Wednesday, September 26, 2012

Low End Theory turns 21

The first time I heard A Tribe Called Quest's Low End Theory, I was a sophomore in college. It was 2004 and I decided it was time to finally buy a Tribe album. I found it at Best Buy and the cashier told me, "You're gonna love it."

(That's one of the sad things I miss buying music today. Not a lot of cashiers know enough about the music you're buying to give you feedback anymore. It's just ring it up, exchange money/receipts and "Have a good day")

So I came home, popped it in my desktop and listened for the next 37 minutes. What happened next help spark my love affair with one of the greatest groups in hip hop history. I played that album over and over that year and when I saw Tribe reunite that summer at the San Diego Street Scene, the booming bass of "Buggin Out" hit my soul deep!

And on the 21st anniversary of its release Monday, here's why this album is so important to me.

The first lines that Phife would speak on Low End Theory on "Buggin Out"
1) Phife Dawg. The 5-foot assassin barely showed up on Tribe's debut but when he committed to recording more for LET, he stepped up! It's one of the best leaps an MC has taken on an album. He didn't just step up to Q-Tip's level, he showed he could hold his own. The minute you heard him on "Buggin Out", you knew this wasn't going to be a one-man show anymore.

"Butter" is his coming out party. Everything I love about Phife - his similes, pop culture references, bragging about the ladies, his sports takes - showed up here on his first solo cut. He kills his verse on "Infamous Date Rape" and sets off "Scenario" with his opening verse. It's no surprise this album helped me realize why Phife is one of my favorite MC's.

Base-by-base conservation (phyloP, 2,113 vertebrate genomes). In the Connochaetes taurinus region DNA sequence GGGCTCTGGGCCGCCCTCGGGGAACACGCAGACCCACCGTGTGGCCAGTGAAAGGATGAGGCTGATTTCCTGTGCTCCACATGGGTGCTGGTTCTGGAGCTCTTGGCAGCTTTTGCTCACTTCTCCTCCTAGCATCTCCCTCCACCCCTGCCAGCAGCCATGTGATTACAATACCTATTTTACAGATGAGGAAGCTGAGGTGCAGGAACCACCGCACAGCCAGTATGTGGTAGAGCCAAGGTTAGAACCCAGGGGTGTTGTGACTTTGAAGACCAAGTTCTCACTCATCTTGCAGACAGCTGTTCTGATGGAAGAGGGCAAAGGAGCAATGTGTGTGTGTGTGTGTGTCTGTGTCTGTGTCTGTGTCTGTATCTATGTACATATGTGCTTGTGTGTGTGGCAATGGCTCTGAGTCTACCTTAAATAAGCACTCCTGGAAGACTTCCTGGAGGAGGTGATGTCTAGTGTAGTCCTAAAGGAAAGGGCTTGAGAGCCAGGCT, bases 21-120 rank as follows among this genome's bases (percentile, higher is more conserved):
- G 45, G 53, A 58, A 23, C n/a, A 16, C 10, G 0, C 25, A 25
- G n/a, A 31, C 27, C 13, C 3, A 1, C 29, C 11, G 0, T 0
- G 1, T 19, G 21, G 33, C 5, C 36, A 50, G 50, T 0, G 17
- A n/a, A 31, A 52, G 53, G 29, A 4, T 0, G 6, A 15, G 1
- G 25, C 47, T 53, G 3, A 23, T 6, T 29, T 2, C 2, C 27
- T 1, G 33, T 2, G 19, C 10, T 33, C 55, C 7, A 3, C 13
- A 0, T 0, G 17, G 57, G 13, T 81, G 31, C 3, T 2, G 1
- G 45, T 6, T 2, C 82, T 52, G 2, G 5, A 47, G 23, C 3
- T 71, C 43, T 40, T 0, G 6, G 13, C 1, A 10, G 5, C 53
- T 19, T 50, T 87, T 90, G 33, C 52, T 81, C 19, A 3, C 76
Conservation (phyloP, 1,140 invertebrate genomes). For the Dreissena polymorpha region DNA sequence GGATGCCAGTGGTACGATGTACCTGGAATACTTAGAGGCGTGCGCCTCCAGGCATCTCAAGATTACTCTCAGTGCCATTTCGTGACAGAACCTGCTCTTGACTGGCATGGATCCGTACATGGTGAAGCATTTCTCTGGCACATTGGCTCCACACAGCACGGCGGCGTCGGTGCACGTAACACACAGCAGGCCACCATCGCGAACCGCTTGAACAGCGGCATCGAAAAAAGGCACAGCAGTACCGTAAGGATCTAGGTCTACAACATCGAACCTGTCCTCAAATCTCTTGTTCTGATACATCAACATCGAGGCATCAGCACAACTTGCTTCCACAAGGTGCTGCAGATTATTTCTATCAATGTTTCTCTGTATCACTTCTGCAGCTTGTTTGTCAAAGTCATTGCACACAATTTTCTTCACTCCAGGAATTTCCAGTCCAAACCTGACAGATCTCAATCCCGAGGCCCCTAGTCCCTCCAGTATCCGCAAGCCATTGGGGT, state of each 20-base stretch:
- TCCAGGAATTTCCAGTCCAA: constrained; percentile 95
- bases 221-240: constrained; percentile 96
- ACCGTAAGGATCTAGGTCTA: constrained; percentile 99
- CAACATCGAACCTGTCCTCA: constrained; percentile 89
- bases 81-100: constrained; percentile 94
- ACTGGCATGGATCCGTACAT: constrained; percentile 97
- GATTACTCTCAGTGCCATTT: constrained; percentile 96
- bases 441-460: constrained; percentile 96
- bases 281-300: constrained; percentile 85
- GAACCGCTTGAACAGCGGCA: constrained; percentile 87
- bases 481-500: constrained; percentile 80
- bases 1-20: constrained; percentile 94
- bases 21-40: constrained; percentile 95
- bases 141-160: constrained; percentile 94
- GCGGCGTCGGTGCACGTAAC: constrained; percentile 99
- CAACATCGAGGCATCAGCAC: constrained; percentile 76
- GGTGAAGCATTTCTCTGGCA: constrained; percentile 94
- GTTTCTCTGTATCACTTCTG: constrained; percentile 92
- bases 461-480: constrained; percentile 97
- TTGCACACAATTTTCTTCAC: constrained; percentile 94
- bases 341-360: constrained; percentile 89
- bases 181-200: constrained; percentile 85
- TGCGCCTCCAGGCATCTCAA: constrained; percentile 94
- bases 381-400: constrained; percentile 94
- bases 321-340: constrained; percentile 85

2) The BASS!!! That stands out right away. I've never heard an album with this much bass before. I'm not talking 808's or Miami Bass or what you hear in Southern beats. This is heavy, subtle bass. It's like Q-Tip, Phife and Shaheed were working with a jazz band, not a hip hop studio.

3) Q-Tip settled into his groove as one of the greatest MC's of his era to me. Go listen to "Verses from the Abstract" for a great example of flow, breath control, being inside the beat. It still gives me chills hearing Ron Carter on bass and Vinia Mojica's silky voice.

"The world is kinda cold and the rhythm is my blanket. Wrap yourself up in it, if you love it, then you'll thank it."

Andre 3000 quoted this song once to explain why Q-Tip is a big influence on him. On Low End Theory, Tip showed could be as smooth as he was animated. "What?" influenced me to write a poem in similar fashion (and I discovered it inspired a rap I recited a summer camp in 1995)

4) I love how Tip and Phife show off their chemistry on the album. If Run and DMC were the modern architects of rap duo synergy, Tip and Phife took it to another level. "Check the Rhime" and "Jazz" show guys working together to make something great. Low End Theory is the start of Tribe Called Quest realizing how great they are as a group.

5) Scenario. No questions asked. The birth of Busta Rhymes as a presence. One of the greatest hip hop songs ever that still sets a crowd off 20 years later. I've seen it happen twice when I caught Tribe live.

Their followup to this, Midnight Marauders, took everything they did here a step further and it's one of my favorite albums of all time. Yet Low End Theory is equally important and great to me. It's one the best sub-40 minute experiences in hip-hop besides Illmatic and as one of the most groundbreaking albums of the last two decades, I can't get enough of it.

Thank you Q-Tip, Phife Dawg, Ali Shaheed Muhammad (and Jairobi in spiritual essence)

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